Hoodwinked.

Our heart goes out in affection and sympathy to the young person in this critical position. He or she is often sorely perplexed and quite at a loss to know where to turn for guidance. The easiest way out seems to be to follow the crowd, to keep one’s eyes wide open and one’s ears alert, and learn all about it and then decide for oneself. Many a boy or girl, as a result of this fatal decision, deep down in the heart is lonely, and bewildered, and mystified. They do not know how to solve their problem; possibly, they do not understand even how to put their problem into words. What they do know is that the problem exists and that nobody seems to be interested in helping them to find the answer.

The bad manners we complain of, the shyness or slyness, which creates a gulf between them and us, the fantastic attire and the affectation of a boisterous superiority, the open defiance and the seemingly heartless jibe – all these, in many cases, are a smoke-screen, a camouflage. These young people are in sore need of direction. They do not understand themselves and they grow indignant and intolerant, pretending to a knowledge they do not possess, too big to ask questions, or, more commonly, able to find no place to learn except the garbage bin.

A mongrel, always hungry, walked down the street in front of me this morning. He stopped at every rubbish heap, pawing and smelling. The comparison is not flattering, but I think it is fair. He reminds me of the poor boy or girl who seeks for knowledge of their problems and the answers from foul conversations, from novels and papers that reek with sex and sensationalism, from lewd jokes and objectionable pictures and cartoons. These are the evil-smelling garbage bins and they are filled to overflowing in all conscience.

It must surely be clear from all this, that on parents devolves a most important duty, to impart to their children, in the best manner and at the most suitable time, correct and adequate sex instruction. Far too many parents, excellent in all other respects, fall down here on the plea that they do not know how to give this instruction, that their children are ‘all right,’ ‘still innocent,’ and can find out for themselves according as they grow up.

Their reluctance to tackle this problem with their child is, possibly, intelligible, but it is certainly inexcusable. The late Holy Father, Pius XII, insists in more than one place that if young people are not reverently and fully instructed by proper authorities – parents or priests or Catholic teachers – they will find out for themselves, and with the gravest risk to their virtue. Two thousand American boys were questioned as to how they learned ‘the facts of life.’ It was found that when they were instructed by parents or such persons, the effect was excellent in 94 per cent of the cases, and where the knowledge was acquired ‘by themselves’ it led to disaster in 75 per cent of the cases investigated.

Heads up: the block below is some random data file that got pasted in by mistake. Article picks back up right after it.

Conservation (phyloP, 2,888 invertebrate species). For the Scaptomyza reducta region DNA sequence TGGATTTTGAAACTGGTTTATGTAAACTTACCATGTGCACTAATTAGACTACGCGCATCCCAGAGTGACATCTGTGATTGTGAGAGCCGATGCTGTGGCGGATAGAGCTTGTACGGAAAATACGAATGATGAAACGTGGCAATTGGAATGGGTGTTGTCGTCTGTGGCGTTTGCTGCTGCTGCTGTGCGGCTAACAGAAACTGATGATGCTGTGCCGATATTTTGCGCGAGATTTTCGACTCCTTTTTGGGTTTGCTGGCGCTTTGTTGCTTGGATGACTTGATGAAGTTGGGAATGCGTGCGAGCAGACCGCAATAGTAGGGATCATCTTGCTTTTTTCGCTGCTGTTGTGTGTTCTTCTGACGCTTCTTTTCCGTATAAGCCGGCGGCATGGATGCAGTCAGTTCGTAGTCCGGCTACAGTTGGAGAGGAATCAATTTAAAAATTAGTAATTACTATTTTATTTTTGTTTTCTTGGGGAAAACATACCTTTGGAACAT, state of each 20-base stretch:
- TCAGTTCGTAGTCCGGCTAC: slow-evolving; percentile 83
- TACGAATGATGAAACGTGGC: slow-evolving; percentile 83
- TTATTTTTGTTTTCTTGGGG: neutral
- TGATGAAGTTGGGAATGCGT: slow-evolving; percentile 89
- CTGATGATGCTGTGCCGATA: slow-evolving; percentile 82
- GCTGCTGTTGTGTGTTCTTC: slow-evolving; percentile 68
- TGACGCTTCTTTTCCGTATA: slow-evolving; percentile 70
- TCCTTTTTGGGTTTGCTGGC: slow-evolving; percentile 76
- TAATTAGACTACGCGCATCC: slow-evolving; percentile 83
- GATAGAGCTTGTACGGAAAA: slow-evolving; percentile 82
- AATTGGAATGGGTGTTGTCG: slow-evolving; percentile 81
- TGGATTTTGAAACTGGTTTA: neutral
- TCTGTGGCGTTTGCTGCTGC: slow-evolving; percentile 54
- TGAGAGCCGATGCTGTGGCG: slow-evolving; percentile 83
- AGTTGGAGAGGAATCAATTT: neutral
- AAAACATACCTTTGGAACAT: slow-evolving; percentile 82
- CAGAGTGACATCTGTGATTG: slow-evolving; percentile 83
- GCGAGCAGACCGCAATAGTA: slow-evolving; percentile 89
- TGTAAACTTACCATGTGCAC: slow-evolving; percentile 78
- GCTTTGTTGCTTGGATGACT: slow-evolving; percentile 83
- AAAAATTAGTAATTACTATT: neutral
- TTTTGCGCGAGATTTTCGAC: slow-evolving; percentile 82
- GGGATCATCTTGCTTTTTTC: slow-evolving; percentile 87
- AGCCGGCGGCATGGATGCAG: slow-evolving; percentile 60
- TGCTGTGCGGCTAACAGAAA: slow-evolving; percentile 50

No Catholic parent can presume to shirk this duty, more especially in view of the wholesale publicity of sex on every side of us. There is plenty of helpful literature. Before me as I write lies a pamphlet by Father Pickering entitled: ‘Sex Instruction in the Home.’ It is published by the English Catholic Truth Society.
[It is available in PDF at
https://lxoa.files.wordpress.com/2010/09/sexinstruction.pdf ]

Mercier Press, Cork, has ‘Sex and Innocence,’ and Father Lord, S.J., has treated this delicate question in several of his books and pamphlets – most fully in his ‘Practical Notes for the Guidance of Parents.’ There is also ‘The Catechism Key,’ published by Gill, 50 Upper O’Connell Street, Dublin. [Now Gill & Macmillan, Hume Avenue, Park West, Dublin 12, Ireland.]

A little boy of seven was helping with the hay-making. The man with whom he worked chatted as they moved along together, and they discussed football and fishing and swimming. Suddenly, like a bolt from the blue, the youngster began to describe all the fun he used to have with little girls his own age. The man, a good Catholic, was alarmed and some time afterwards made it his business to say a word of gentle warning to the mother of the boy. He failed to convince her, though he rightly considered the evidence was overwhelming.

‘I think mothers are very foolish who allow their little girls to ramble off in the fields and lonely places with little boys, on the plea that they are innocent. If a habit of this sort is not dealt with in time, it can lead to disaster and then advice and instruction will come too late.’

‘Too Big for Us.’

The world our young people are facing assumes that the sex instinct is irresistible. ‘It is so violent and persistent as to be beyond our control. Hence, the only solution, the obvious one, is surrender. Nobody stands up successfully to this thing, and don’t you expect you are going to be different. It is too big for us and, unless you want to drag out an existence of unending strain and tension, you had better fall into line with the rest of us and give up this pretence. All young people must sow their wild oats.’